Had the band approached her a few weeks earlier, they would have found the singer too sick to perform. Successive tours with After Forever and ReVamp had resulted in what Floor rather conservatively describes as “burn out”. Head spinning and body broken, she’d virtually become a prisoner in her own home. It was over a year before she could even venture as far as a local shop. Then she was asked to fly to Seattle to rescue one of Europe’s biggest rock bands.
“I had literally collapsed,” she tells me. “I thought it would be a month, but it ended up being a year and a half. I was at home thinking it was all over. The way you feel just before you fall into bed is how I was feeling all the time. It was shit, but I learned a lot, and that has been important because now I work harder than ever. I got professional help, learning most importantly about how I could change my ways. It was a very valuable life lesson. There’s no fast route to recovery, but thankfully I got there just before I joined Nightwish – there was no time in between.”
Floor was at sister Irene’s wedding when the call came. She’d known the band since After Forever supported Nightwish back in 2002, but receiving texts from the band’s management wasn’t a regular occurrence. Driving from the church to the party, Floor noticed she’d had a call from Toni Peiju, who manages the band alongside the amiable and Viking-like Ewo Pohjola.
“I thought it was weird and couldn’t imagine why Toni was calling. I explained where I was, and asked if it could wait till tomorrow. He said yes, but about 30 minutes later, he texted me. He said: ‘I just want to ask if you could sing for Nightwish on the South American and Australian legs of the tour, because Anette got pregnant and she can’t do those dates’. Anette wanted the band to cancel those legs, but you can’t just call off entire tours, so the band came up with the idea of bringing me in to deputise for her.”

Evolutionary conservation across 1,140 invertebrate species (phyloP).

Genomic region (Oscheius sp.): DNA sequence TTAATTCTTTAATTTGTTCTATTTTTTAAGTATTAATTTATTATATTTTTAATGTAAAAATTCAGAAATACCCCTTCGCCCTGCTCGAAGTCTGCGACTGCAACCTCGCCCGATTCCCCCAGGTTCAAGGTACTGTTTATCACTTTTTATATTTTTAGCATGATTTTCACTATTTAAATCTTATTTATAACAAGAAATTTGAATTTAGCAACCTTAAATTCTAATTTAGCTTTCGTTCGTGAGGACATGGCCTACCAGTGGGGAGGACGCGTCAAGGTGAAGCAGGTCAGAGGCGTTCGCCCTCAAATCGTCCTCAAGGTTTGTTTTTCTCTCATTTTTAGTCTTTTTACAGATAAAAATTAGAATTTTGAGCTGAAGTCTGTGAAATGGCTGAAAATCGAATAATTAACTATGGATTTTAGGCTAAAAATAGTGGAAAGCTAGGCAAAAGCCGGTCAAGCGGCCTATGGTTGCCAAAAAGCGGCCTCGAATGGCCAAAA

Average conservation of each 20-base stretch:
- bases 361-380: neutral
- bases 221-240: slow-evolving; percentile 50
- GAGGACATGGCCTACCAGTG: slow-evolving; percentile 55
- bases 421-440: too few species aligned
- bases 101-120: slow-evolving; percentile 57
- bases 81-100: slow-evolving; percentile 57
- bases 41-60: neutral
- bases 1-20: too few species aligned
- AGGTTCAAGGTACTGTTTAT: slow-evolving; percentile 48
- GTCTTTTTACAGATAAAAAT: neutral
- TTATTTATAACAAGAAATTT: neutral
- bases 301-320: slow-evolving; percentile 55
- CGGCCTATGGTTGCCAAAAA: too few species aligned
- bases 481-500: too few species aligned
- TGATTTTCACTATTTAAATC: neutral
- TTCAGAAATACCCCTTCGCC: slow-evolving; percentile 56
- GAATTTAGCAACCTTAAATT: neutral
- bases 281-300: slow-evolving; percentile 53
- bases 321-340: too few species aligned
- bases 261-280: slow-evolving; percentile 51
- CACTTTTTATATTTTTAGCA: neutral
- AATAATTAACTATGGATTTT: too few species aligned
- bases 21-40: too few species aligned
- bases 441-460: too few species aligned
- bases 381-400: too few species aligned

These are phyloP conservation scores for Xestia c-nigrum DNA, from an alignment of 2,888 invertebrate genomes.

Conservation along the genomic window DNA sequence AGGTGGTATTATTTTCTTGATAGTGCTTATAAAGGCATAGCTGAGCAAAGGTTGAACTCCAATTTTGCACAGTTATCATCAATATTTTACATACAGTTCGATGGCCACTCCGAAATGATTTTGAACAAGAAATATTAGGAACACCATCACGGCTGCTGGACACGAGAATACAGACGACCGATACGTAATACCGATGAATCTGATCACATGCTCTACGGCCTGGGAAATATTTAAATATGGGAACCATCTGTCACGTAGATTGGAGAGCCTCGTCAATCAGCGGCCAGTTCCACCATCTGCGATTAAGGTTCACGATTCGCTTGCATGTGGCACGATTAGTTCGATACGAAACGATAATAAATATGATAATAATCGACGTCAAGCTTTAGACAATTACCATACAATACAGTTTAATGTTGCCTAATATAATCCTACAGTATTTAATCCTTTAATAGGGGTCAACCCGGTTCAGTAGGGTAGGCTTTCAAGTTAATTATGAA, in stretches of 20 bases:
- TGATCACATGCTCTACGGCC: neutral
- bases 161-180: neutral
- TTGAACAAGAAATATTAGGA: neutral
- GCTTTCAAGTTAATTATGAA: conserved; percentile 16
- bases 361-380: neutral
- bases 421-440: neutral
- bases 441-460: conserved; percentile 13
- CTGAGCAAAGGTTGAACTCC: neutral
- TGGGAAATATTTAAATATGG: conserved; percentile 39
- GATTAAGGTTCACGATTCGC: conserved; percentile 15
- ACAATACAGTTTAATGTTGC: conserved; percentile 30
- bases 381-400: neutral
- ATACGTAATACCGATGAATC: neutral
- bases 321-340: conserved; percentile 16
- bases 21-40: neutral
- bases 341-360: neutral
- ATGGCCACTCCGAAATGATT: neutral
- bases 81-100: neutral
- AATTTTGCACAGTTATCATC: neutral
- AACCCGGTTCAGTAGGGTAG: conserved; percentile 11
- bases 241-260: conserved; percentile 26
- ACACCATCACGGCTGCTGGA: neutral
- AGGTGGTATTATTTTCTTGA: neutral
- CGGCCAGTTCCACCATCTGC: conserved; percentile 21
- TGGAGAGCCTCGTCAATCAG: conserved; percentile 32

Shortly after, as relations with Anette reached breaking point, a second call came. This time they said: ‘Actually, can you come right now?’. “So, off I went to the US. I had no time to prepare, but that was good in a way, because I also had no time to worry about it!”
On arrival, Floor could feel “stress in the air”. Although the band and its management made every effort to welcome her, she sensed the blind terror galloping hard on the inside. The only solution was to shut it all out.
“It was unbelievably scary. I don’t think I was very grounded, having had such long-term health issues, but I had loved Nightwish for years and to have the chance to join, and to try to fix things – that was great motivation. I couldn’t afford to pay much attention to them and just had to focus on what I was doing. Fortunately I knew a lot of the older songs but I certainly had a big challenge.”